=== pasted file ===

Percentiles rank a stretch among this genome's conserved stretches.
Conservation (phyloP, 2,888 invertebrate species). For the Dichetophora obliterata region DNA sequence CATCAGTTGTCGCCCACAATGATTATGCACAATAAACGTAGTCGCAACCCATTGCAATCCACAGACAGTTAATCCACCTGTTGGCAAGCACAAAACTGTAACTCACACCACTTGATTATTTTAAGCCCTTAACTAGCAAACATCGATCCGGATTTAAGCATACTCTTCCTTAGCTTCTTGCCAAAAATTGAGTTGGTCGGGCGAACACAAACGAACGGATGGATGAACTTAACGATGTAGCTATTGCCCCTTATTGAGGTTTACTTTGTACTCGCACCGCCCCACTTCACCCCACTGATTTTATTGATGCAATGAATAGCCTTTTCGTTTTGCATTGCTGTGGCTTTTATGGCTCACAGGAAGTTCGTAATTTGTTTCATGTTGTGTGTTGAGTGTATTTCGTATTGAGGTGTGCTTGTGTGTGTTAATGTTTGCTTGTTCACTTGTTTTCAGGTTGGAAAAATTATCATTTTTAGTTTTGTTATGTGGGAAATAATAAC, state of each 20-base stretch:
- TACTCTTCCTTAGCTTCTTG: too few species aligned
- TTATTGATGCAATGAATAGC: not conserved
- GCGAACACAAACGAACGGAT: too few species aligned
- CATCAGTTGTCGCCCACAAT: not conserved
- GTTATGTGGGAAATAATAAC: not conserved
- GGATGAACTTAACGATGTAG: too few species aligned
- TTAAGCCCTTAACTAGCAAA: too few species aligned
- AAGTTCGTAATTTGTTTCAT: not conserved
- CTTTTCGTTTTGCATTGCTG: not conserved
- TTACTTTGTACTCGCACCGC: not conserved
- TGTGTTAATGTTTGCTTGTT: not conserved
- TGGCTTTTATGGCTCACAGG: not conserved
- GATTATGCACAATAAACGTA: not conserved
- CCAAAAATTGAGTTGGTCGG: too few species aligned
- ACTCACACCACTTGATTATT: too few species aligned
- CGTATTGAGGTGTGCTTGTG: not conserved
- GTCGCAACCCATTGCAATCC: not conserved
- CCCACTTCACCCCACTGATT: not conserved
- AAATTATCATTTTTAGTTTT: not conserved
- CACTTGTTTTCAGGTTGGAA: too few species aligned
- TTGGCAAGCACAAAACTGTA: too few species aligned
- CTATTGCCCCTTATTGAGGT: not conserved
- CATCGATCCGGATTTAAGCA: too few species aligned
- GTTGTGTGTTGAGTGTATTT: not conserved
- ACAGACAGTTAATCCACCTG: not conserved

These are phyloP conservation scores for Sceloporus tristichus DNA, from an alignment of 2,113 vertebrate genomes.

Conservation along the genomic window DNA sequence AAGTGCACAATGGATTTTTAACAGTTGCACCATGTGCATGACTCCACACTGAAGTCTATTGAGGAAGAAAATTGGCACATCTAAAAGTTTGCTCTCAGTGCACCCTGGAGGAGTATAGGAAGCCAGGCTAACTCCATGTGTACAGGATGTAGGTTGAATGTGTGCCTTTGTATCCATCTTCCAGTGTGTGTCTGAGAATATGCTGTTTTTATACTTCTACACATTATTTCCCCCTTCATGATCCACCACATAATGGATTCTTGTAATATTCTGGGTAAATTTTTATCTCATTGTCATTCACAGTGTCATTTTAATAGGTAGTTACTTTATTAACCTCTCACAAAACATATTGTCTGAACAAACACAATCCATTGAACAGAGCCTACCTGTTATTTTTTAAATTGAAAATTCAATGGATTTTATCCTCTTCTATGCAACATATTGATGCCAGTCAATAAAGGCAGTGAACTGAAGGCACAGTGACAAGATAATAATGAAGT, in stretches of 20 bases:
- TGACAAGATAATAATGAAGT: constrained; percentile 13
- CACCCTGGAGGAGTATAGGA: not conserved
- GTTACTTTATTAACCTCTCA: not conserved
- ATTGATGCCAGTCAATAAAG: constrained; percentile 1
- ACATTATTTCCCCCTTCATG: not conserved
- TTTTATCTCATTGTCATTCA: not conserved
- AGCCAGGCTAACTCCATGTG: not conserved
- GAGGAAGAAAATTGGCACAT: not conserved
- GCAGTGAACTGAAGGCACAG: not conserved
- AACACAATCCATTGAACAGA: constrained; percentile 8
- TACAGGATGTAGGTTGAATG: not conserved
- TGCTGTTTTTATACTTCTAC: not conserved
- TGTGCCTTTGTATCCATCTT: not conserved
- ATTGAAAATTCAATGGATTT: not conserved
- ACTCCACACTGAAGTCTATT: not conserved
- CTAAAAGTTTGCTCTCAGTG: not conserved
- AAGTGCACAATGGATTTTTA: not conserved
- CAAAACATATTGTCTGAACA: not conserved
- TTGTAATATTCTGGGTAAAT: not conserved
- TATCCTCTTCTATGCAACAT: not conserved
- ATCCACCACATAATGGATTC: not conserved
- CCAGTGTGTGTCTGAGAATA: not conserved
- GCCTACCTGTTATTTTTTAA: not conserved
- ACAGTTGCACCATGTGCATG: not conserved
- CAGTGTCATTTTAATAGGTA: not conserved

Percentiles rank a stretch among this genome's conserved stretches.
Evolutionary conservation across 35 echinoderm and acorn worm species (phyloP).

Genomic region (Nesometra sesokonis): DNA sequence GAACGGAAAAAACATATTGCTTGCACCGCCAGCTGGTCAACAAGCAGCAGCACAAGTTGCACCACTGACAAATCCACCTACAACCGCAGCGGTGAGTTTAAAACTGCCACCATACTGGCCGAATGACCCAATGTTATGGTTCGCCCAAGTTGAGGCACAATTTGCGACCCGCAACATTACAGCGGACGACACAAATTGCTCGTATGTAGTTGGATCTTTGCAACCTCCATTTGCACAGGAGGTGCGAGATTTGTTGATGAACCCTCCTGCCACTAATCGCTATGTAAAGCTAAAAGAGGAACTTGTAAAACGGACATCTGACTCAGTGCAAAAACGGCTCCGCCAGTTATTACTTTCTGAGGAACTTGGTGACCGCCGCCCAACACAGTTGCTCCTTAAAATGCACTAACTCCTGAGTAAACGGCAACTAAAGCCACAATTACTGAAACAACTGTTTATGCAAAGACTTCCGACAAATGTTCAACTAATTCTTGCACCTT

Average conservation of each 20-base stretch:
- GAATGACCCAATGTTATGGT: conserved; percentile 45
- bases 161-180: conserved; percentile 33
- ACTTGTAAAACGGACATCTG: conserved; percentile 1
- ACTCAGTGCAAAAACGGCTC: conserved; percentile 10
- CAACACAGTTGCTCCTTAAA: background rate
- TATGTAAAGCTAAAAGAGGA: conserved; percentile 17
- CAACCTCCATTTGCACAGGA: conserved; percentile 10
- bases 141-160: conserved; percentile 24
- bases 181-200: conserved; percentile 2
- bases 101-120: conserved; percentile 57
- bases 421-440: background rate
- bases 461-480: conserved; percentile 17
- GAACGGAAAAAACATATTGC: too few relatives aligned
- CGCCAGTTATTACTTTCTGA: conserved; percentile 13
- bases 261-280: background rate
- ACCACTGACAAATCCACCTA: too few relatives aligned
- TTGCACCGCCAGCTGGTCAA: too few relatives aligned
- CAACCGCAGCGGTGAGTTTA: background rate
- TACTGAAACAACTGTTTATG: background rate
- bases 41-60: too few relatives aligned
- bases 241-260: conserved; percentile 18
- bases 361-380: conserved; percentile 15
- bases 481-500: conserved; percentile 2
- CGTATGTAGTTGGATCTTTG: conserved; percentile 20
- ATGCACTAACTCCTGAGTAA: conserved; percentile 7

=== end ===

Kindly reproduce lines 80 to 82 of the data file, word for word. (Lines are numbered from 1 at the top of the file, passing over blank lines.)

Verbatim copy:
- bases 361-380: conserved; percentile 15
- bases 481-500: conserved; percentile 2
- CGTATGTAGTTGGATCTTTG: conserved; percentile 20